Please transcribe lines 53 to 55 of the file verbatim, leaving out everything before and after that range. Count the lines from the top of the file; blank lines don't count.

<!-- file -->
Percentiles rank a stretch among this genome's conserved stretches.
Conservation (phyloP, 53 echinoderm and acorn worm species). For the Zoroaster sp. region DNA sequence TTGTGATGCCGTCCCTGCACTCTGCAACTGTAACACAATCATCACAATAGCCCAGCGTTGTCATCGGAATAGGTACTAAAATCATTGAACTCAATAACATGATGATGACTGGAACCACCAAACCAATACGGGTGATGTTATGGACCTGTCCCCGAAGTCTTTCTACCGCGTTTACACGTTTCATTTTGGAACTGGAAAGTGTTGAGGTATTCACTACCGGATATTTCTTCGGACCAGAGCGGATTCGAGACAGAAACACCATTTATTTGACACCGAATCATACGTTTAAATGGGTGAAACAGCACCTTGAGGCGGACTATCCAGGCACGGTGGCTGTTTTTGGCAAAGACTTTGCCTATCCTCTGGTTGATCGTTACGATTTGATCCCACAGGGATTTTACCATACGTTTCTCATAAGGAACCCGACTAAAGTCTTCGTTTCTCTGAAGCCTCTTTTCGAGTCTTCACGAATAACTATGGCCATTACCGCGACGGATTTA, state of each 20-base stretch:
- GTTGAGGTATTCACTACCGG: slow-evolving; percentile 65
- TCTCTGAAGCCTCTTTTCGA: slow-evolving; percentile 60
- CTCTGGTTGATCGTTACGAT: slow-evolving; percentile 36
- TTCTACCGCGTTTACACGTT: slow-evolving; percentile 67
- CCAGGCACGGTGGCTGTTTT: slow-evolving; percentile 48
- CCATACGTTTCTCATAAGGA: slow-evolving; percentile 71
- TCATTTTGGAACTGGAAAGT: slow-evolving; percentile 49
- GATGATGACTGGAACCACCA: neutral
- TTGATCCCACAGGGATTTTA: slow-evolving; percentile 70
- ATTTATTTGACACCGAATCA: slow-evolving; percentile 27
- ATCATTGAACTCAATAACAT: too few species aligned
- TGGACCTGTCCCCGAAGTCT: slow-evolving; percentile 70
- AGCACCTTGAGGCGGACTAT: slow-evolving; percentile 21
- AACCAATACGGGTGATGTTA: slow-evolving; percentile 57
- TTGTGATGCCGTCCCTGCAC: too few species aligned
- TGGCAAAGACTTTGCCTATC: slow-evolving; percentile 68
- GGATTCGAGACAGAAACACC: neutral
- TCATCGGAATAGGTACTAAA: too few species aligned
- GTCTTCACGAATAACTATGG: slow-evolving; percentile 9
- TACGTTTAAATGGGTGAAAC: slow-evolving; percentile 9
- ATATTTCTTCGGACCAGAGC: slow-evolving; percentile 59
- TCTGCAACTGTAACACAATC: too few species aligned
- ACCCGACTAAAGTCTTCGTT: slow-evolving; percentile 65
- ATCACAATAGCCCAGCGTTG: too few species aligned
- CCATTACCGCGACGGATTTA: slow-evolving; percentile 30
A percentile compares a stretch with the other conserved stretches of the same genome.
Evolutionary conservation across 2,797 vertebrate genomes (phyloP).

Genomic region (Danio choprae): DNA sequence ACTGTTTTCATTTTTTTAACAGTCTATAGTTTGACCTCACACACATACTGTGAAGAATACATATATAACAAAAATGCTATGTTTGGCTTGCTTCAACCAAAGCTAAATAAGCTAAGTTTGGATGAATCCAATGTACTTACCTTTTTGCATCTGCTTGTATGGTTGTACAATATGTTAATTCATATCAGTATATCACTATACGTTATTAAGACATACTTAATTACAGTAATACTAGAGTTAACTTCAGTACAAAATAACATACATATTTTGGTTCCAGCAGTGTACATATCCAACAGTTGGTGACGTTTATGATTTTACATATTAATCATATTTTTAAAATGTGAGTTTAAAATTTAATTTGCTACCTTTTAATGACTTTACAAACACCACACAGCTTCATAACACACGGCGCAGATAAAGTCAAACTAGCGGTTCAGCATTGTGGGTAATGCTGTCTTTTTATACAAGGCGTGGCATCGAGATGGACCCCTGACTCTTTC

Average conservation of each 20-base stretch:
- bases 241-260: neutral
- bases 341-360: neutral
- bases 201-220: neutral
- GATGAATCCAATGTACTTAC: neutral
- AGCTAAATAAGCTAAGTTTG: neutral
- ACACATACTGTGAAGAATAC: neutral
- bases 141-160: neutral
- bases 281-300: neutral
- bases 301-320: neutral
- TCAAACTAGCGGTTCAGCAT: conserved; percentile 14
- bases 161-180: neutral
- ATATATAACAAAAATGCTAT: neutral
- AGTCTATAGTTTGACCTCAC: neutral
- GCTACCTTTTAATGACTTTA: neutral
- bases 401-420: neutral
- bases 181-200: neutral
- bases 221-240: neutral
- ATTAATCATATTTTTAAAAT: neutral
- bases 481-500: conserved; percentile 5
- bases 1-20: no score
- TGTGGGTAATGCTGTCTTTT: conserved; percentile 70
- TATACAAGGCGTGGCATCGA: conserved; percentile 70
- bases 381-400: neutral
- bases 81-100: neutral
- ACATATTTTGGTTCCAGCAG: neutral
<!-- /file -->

- TATACAAGGCGTGGCATCGA: conserved; percentile 70
- bases 381-400: neutral
- bases 81-100: neutral